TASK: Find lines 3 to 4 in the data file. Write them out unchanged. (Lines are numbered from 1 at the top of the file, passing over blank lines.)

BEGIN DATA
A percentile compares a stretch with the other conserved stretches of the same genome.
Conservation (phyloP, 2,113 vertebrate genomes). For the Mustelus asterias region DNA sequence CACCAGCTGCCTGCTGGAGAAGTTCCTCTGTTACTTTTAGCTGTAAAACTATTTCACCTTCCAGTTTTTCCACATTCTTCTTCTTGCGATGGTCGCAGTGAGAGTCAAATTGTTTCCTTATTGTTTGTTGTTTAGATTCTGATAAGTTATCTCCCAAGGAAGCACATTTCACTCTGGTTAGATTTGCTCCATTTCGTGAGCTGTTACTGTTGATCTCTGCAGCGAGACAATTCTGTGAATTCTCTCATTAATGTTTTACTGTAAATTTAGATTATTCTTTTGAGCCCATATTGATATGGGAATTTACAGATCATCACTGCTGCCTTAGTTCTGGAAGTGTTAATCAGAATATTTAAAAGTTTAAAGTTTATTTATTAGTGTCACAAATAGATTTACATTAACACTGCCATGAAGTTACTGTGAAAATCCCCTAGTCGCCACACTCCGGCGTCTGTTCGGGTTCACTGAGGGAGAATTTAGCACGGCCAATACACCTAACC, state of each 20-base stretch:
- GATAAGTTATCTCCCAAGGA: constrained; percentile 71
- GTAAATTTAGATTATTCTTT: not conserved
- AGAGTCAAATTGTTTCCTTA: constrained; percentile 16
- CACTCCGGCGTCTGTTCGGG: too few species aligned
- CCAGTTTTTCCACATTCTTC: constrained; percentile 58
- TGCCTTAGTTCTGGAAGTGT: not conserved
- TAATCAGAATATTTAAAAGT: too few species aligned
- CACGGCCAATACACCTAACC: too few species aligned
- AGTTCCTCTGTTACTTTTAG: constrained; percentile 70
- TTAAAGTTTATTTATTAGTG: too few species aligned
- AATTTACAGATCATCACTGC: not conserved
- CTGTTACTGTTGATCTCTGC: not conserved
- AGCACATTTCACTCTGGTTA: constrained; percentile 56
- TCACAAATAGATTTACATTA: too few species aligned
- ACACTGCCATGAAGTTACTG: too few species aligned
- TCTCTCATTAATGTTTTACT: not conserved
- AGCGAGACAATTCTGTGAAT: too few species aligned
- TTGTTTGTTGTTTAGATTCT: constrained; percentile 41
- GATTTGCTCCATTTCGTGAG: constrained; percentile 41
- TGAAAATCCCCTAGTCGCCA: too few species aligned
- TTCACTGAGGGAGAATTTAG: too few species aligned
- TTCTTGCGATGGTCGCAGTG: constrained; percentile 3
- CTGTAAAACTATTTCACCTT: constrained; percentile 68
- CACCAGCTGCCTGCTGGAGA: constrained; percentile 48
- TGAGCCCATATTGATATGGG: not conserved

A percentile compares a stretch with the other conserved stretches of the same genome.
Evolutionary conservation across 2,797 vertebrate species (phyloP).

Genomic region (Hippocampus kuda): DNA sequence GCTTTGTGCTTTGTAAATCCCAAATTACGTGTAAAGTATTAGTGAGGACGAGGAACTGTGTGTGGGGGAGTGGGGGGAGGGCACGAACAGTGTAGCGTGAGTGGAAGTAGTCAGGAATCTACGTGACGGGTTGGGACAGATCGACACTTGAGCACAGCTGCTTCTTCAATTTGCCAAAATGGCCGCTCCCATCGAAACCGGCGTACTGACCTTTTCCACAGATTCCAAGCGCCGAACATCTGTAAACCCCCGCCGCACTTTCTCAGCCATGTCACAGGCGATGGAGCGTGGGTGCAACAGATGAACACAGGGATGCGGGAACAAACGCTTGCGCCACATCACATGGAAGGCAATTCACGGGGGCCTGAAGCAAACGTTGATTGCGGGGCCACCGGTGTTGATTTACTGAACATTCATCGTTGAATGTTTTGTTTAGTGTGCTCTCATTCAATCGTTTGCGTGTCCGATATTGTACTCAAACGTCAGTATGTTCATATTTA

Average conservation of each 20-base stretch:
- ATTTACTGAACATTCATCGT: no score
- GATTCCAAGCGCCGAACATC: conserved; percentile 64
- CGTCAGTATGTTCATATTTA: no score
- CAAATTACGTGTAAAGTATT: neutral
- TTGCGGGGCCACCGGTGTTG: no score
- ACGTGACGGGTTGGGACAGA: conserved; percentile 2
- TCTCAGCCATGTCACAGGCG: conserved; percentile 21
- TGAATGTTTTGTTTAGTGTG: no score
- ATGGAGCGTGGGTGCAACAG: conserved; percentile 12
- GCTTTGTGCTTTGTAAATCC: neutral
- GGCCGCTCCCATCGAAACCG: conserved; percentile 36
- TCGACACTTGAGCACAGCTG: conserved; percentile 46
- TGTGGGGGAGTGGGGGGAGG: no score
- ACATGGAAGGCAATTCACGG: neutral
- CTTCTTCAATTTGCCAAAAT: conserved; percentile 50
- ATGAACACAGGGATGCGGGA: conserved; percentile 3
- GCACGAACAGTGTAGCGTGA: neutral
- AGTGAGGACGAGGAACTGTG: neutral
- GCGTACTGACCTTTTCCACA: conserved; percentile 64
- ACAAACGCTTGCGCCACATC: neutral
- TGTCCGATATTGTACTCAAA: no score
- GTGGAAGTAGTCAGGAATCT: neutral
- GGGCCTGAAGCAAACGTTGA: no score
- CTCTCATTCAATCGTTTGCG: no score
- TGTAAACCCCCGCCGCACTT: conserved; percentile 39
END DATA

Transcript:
- GATAAGTTATCTCCCAAGGA: constrained; percentile 71
- GTAAATTTAGATTATTCTTT: not conserved